Let me bring in my guests. We have Kristin Szakos. She is the vice mayor of Charlottesville. And we have John Whitehead, the president of the Rutherford Institute, civil liberties and human rights nonprofit based in Charlottesville.

So, Kristin and John, welcome to both of you.

John, let me just begin with you, because this really started with your civil liberties group. You go to this Charlottesville City Council with a proposal. What was in it?

JOHN WHITEHEAD, PRESIDENT, RUTHERFORD INSTITUTE: Well, basically to provide civil liberties protection against drones.

By 2015, the president of the United States signed a law into effect, they will be flying over every city in the country. So, they're going to be around. The drones will be equipped with scanning devices, Tasers, rubber bullets, all the things, sound cannons, that they're using overseas. The question is, how should we limit them?

The proposal that we floated to the city council and all 50 states in Congress and we have some people in Congress looking at this, is that we have some civil liberties protections. We cannot prohibit drones. There will be beneficial use for drones, of course. The question is if they can see through the walls of your home, should they be used against citizens in court?

We're saying no. And should they be equipped with rubber bullets, grenade launchers, sound cannons and Tasers? We're saying no. They will end free speech protests in this country. But I will go back and say it again. Beneficially, yes, it is a $30 billion-a-year industry. They're going to be everywhere and some of the use of drones is going to be very beneficial.

BALDWIN: I hear you on the benefits.

And I think, Kristin, you agree that there are benefits of drones. But can you just tell me, bottom line this for me in terms of what actually passed, this week, on City Council? Is this necessarily a no-drone zone or is it that just basically in courts, you know, in courts you can't use the information that someone could get from a drone over Charlottesville?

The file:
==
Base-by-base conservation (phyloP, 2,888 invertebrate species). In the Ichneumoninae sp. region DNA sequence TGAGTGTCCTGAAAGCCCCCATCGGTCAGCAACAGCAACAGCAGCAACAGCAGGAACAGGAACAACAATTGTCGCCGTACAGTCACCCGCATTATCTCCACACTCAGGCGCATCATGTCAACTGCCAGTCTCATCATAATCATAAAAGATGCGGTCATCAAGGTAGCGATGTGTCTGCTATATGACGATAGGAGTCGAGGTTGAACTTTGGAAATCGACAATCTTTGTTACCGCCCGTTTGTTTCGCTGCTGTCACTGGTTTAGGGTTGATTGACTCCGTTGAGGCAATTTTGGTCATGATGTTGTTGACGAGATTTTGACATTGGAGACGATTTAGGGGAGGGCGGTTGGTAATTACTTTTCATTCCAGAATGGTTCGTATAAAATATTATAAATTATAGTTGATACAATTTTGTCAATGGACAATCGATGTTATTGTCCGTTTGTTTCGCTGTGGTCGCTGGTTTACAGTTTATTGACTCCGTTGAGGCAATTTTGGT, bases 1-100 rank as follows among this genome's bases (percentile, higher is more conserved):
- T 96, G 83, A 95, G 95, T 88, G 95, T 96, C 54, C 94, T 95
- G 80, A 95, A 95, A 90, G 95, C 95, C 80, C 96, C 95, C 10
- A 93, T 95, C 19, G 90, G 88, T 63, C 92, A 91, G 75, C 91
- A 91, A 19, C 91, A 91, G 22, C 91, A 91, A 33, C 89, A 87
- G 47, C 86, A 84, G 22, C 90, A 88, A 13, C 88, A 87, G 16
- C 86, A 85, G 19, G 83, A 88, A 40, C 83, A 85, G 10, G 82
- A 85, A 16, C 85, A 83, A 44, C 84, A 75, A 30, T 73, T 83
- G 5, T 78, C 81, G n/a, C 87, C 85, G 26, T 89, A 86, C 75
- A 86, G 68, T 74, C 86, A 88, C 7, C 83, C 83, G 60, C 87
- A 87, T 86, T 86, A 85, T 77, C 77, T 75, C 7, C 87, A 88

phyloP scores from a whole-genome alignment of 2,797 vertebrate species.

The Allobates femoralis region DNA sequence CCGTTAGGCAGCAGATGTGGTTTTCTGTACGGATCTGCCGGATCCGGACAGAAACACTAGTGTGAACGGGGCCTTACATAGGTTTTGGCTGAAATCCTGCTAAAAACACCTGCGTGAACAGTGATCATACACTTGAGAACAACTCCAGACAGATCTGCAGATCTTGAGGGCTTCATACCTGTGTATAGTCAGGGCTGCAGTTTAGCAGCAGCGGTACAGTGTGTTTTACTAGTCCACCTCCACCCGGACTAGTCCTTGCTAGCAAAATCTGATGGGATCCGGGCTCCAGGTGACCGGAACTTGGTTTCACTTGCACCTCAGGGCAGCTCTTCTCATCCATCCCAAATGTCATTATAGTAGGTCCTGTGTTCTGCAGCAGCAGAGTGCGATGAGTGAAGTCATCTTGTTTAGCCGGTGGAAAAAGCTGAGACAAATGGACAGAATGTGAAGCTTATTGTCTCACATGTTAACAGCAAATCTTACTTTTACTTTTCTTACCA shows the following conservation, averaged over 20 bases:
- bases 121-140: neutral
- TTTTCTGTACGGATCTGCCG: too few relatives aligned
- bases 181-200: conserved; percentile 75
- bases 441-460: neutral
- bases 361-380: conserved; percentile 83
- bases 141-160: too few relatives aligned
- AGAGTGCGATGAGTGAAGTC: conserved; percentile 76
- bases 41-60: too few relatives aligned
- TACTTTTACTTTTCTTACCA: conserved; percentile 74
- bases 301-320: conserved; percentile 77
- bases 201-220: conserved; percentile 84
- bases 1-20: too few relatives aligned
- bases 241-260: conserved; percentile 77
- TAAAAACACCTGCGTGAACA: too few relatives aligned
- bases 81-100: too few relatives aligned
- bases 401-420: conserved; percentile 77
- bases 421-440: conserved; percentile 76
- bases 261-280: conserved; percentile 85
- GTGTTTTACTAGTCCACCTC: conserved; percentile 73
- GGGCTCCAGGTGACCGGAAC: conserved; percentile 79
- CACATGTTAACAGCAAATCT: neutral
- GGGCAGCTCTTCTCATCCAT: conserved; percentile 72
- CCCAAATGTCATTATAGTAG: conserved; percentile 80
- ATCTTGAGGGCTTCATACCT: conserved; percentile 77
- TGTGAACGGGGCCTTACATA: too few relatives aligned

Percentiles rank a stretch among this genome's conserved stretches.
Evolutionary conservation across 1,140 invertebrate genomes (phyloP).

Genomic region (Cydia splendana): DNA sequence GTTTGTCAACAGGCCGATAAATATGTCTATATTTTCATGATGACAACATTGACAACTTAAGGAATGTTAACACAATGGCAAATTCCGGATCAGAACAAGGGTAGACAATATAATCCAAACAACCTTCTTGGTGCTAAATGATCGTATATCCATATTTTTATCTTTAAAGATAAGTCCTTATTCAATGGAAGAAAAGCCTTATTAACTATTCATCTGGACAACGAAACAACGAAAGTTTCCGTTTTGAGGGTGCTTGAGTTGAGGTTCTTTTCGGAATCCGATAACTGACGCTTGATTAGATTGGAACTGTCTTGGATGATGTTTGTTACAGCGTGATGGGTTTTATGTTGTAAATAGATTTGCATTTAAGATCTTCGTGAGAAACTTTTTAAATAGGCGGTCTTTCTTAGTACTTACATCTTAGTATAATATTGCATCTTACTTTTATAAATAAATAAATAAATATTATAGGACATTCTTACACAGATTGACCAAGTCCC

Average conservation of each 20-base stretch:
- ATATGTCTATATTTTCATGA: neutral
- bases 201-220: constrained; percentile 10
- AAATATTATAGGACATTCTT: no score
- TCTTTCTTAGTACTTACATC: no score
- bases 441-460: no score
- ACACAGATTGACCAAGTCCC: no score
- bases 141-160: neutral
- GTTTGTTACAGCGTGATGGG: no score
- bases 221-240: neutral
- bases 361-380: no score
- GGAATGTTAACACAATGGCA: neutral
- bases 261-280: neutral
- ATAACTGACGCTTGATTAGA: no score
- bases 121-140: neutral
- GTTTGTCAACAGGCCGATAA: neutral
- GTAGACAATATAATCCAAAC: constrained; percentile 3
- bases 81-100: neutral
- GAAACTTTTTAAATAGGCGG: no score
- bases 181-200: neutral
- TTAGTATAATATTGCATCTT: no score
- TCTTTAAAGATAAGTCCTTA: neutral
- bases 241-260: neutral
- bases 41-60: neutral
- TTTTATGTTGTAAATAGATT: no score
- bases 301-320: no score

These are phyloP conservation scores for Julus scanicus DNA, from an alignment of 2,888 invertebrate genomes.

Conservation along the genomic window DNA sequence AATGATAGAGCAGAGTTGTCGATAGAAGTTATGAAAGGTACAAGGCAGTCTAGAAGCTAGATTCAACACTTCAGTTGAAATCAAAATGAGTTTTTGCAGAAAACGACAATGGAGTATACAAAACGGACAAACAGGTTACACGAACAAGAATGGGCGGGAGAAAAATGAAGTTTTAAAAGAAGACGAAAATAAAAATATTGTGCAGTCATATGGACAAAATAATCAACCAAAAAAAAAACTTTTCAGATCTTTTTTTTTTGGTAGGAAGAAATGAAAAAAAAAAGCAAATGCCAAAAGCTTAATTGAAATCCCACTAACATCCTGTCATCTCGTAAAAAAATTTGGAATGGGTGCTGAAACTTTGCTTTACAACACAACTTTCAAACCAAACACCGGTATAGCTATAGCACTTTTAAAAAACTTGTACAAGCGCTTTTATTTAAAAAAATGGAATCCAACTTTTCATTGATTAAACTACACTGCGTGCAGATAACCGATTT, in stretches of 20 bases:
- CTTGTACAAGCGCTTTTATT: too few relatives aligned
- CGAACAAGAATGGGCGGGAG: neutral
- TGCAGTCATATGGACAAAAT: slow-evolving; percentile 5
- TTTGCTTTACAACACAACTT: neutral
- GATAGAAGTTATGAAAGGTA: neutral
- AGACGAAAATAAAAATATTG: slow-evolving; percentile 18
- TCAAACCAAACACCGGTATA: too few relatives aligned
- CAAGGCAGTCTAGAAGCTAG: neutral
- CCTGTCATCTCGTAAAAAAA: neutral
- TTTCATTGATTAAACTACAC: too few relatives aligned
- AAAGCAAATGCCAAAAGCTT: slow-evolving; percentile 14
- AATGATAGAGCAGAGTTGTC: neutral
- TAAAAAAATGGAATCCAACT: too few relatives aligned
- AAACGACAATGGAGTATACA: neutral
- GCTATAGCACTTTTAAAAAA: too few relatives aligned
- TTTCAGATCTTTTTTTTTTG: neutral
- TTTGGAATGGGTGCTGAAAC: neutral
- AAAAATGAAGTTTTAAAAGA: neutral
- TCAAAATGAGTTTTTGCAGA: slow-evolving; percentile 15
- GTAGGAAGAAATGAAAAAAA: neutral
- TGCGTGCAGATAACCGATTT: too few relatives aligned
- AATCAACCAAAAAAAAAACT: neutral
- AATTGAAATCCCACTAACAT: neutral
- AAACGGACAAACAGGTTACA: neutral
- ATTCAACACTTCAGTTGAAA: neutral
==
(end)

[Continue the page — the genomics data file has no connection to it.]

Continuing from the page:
KRISTIN SZAKOS, VICE MAYOR OF CHARLOTTESVILLE, VIRGINIA: Yes, the resolution actually says that it can't be used in court and also that the city would not use anything for weapons, weaponized drones.

BALDWIN: What benefits do you think drones could have?

SZAKOS: Well, I don't know.

I can imagine situations in which -- and I have heard possibilities of situations in which you might be able to find survivors in a burning building without having to send in a firefighter. Things like that I think are, you know, things we all hope for from this sort of technology.

BALDWIN: And, John, do you wish this went further? How much further?

WHITEHEAD: Really, I don't think you could go much further.

What I think is good about this, this is a local community. I always encourage people to act locally, think nationally. The president of the United States signed the law into effect allowing these drones to fly over the country by 2015; 30,000 will be flying over the country by 2020, I'm being told by people in the aerospace industry.

We need some protections. He signed the law that gave us no protections, and that's all we're asking here. I think, yes, drones will be able to find lost children, probably. But you have got to understand the technology. There are drones as small as hummingbirds. People can go on YouTube and watch them. They will be everywhere.


BALDWIN: Law enforcement, Hollywood, all kinds of entities are going to be drones.


WHITEHEAD: Everybody is going to be using them. I had a student studying with me this summer that had two drones in his car. He showed me how to operate them.

BALDWIN: It was just the cover of "TIME" magazine. We had a whole discussion about it.

Kristin, I'm going to give you the final word here. Here you are, Charlottesville, Virginia, my old stomping grounds, beautiful small town, right, just two hours away from D.C. Here you are the first city with this anti-drone resolution. Do you think that you all will sort of be the beginning, the domino effect of other cities to come?

SZAKOS: I hope not. I actually voted against this resolution.

I don't think that they pose an immediate danger in Charlottesville. I think it is something we definitely need to be keeping an eye on, and Mr. Whitehead is right that there are I can imagine situations in which they could be dangerous. But I don't think we're under any threat here in Charlottesville now.

BALDWIN: John Whitehead and Kristin Szakos, both of you, thank you very much. Appreciate it.

WHITEHEAD: Thank you very much.

BALDWIN: A second-grader pretends to throw a fake grenade at school, gets in real trouble. His parents, they're furious. We will hear from them and the little guy himself.

Plus, stop the presses. Tell your neighbor, the game of "Monopoly" is changing forever. And it has got a lot of folks talking.